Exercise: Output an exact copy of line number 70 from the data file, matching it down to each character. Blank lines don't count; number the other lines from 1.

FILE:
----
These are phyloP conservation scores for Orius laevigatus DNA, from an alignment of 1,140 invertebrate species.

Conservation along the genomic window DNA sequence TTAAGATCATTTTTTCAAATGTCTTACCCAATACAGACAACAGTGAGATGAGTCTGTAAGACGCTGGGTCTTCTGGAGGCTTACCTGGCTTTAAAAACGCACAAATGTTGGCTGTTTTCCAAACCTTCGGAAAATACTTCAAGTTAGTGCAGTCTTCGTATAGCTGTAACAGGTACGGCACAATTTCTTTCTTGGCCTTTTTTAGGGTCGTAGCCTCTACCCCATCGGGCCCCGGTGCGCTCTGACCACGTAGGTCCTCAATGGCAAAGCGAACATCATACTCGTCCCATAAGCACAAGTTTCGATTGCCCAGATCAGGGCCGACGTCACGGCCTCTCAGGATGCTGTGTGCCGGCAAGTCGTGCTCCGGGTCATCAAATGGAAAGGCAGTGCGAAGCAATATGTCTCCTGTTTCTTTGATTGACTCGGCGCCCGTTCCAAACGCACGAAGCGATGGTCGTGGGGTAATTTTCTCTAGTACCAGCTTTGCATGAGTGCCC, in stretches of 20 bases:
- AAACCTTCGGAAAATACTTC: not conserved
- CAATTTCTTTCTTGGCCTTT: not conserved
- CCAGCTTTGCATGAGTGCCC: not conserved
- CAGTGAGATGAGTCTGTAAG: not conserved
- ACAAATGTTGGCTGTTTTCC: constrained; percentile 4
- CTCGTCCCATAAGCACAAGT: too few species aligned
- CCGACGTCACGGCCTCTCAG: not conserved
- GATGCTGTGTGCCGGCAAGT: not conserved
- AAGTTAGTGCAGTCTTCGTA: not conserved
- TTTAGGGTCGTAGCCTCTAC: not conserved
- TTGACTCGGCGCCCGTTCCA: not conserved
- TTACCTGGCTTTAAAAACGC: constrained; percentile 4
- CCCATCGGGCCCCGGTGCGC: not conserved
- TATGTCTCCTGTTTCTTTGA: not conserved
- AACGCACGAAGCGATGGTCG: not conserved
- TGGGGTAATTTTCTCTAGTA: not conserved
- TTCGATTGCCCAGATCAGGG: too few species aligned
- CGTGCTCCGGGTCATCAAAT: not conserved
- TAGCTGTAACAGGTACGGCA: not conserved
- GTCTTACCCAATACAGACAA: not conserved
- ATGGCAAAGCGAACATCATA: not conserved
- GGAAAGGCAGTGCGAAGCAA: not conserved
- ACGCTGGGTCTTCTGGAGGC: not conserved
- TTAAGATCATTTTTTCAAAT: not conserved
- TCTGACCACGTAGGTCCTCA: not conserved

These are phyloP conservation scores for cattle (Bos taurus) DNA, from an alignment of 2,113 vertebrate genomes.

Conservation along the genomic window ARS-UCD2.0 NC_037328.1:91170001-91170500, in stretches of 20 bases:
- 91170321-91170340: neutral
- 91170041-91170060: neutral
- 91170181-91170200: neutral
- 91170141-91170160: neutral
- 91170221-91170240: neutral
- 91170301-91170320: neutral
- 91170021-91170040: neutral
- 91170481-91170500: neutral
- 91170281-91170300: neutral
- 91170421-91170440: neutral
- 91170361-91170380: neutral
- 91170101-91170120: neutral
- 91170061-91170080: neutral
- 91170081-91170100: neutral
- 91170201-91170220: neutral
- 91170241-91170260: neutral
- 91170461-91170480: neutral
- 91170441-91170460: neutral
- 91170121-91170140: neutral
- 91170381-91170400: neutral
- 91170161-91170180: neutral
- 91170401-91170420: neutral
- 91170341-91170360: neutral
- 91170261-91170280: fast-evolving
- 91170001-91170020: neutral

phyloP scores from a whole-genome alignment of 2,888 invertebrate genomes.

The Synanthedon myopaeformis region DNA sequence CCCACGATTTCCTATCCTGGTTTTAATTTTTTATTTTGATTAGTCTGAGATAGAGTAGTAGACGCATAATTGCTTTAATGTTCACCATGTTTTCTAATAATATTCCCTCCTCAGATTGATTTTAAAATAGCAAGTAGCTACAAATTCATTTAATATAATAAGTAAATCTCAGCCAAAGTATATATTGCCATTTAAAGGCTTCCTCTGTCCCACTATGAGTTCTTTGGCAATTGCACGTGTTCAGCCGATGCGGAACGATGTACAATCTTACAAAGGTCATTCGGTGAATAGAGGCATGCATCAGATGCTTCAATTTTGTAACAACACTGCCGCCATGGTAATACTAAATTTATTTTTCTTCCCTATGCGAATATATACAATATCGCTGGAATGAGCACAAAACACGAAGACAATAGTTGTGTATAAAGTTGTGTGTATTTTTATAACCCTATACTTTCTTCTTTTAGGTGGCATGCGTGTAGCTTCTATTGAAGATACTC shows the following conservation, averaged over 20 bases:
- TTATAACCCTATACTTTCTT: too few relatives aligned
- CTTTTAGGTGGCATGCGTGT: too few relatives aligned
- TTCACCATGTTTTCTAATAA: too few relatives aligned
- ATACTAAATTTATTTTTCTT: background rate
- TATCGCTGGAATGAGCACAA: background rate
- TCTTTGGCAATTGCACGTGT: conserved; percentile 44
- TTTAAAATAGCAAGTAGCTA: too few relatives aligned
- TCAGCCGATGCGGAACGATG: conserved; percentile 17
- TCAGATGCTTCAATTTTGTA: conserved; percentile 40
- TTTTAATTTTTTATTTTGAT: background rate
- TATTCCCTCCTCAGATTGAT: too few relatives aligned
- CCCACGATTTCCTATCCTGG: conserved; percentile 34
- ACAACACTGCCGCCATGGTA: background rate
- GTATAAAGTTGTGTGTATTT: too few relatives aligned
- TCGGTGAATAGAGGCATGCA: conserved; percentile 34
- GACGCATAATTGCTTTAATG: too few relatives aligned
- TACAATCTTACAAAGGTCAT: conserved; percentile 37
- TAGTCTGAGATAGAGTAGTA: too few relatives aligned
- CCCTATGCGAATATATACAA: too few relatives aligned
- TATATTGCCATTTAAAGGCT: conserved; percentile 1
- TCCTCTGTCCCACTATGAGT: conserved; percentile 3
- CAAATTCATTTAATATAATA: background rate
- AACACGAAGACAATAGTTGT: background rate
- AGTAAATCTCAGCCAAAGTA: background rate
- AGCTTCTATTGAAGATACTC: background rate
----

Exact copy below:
- GTATAAAGTTGTGTGTATTT: too few relatives aligned